Was it fate or a divine hand that brought together a young drummer from Australia, an even younger visually impaired pianist, and a legendary jazz artist?
Whatever force responsible for this triumphant triumvirate culminated in a grand and glorious documentary film, Keep On, Keepin' On - at the Ritz at the Bourse beginning on November 21st, which depicts the life and times of the celebrated trumpet and flugelhornist Clark Terry and his heartwarming relationship with 13-year-old blind pianist, Justin Kauflin.
The third member of this fortuitous trio, a drummer from Australia named Alan Hicks, became a student of Terry’s, and was also as member of Terry’s band. It was there that he met young Kauflin, also a student of Terry’s. Hicks and Terry became close, and he was urged by Ad Hart, a cinematographer friend, to film a documentary about his friendship with Terry.
Hart said he’d do the film work, if Hicks did the writing. Hicks decided to surrender his drumsticks and became a writer. He and Hart began to study how to put together a documentary. After filming, Terry and some of those he came into contact with for about a year, they asked Justin if they could include him in the filming, and he consented.
Even though a year’s filming had produced some great scenes with Terry, and the inclusion of a number of jazz giants, the addition of Justin and the blossoming relationship between the youngster and his senior-mentor, made the film.
Yes, the story began about a great musician’s life, but the natural human-interest elements of the film are poignant and heart-tugging, and they take precedence: Here is Clark Terry, suffering the effects of old age and diabetes - sometimes in bed at his home, or in bed at a hospital - being visited by his blind protégé. But despite their respective afflictions, teacher and student communicate personally and musically: the teacher instructing, and the student absorbing. The communication is a joy to behold. The same magic occurs when Terry is fit enough to play the horn, and the protégé is at the piano.
Hicks and Hart pour money derived from their respective jobs, into the project. They also raise funds through Kickstarter campaigns. Along the way, Quincy Jones was called in as producer. Clark Terry was Jones’ first teacher, when Jones was about 13, and Jones still reveres him. So it wasn’t too difficult to recruit him.
Watch this video and you'll have to see the film!
Terry was with the Count Basie small group when he and Jones met. Jones, who had started playing trumpet and writing music, sought out Terry…introduced himself and followed him around, firing questions about the trumpet and music, in rapid succession. "I loved this skinny little dude from the first moment I saw him," recalls Terry, "he was a conscientious little cat, you know.”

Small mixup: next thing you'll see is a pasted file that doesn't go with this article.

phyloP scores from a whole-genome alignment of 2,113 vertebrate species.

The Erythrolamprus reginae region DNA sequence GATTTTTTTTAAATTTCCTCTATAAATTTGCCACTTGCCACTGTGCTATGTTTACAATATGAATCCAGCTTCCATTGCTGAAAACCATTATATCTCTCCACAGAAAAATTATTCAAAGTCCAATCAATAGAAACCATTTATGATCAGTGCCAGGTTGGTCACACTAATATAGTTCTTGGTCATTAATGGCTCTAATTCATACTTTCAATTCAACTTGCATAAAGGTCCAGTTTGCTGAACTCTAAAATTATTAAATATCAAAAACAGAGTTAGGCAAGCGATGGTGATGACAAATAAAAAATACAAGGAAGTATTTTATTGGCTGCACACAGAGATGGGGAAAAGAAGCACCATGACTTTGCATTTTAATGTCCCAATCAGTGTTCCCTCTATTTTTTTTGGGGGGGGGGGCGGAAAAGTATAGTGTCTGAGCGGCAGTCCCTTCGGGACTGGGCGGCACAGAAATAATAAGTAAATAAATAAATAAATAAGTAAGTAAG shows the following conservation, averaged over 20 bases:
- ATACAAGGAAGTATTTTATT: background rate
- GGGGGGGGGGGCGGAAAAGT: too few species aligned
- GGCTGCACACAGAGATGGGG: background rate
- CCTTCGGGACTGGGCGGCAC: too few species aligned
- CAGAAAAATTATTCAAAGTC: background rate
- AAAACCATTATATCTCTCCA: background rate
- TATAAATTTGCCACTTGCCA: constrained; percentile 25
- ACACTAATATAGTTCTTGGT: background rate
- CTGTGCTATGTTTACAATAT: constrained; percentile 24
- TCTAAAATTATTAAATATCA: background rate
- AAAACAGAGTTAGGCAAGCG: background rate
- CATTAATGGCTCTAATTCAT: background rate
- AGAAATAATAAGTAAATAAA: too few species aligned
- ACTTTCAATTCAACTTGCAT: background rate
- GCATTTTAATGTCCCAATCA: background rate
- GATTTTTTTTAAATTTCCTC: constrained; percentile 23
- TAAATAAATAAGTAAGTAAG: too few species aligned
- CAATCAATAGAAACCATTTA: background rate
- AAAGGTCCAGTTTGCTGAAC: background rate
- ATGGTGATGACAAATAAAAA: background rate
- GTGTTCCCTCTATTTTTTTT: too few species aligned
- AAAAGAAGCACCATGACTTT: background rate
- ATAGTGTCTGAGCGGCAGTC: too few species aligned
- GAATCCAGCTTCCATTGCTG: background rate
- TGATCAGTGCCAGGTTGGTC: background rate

Over his long and illustrious career, Terry has been a mentor to many, and a helpmate to countless others seeking his musical counsel. The film, Keep On Keepin' On, brings many he has coached, forward, with words of praise for him, and appreciative bows for his tutoring. Jazz figures the caliber of Herbie Hancock, Mulgrew Miller, Miles Davis, Diane Reeves, Oscar Peterson, Dizzy Gillespie and a host of others appear in the film, and offer testimony.
I first met Terry about 30 years ago, when I was emcee at a now-defunct Philly nightclub called the 38th Street Café. Bandleader Joe Sudler brought Terry in as a guest to perform with the band. I had a chance to sit with terry in the club’s Green Room before the show and chat a bit. He was delightful, and had stories galore.
If anyone deserves a film in his honor, it is Clark Terry. He is one of the last of an almost bygone breed of entertainers. He is 93; many of his contemporaries are gone, and the few greats that remain would have a more than a difficult time matching his bio.
Terry was the first African-American to hold a chair in the band on NBC’s Tonight Show, when Johnny Carson was host. Over the years, he’s received all manner of certificates, plaques, medals and other hardware in recognition of his musical abilities—and rightly so, because no one plays the trumpet or flugelhorn any better.
He has always been a staunch advocate in support of jazz music, and jazz education, and has seldom, if ever, failed to extended a helping hand to those wanting to improve their musicianship.
Terry has also been a member of the bands of both the Duke and the Count. But then, he, too, is jazz royalty! To jazz, he is at once a tenured tiger and a proud lion…even though he is now in the late-winter of his time. But, he has been, and remains…a bad cat!
All of the aforementioned are reasons to make a date to see the film Keep On Keepin' On, which is on the big screen at The Ritz at the Bourse starting on November 21st. The film opened in several cities last month.
And for those not familiar with Clark Terry, I’d like to suggest a multiple introduction, by way of the CD: Clark Terry and the Metropole Orchestra; and a book, titled: The Autobiography of Clark Terry.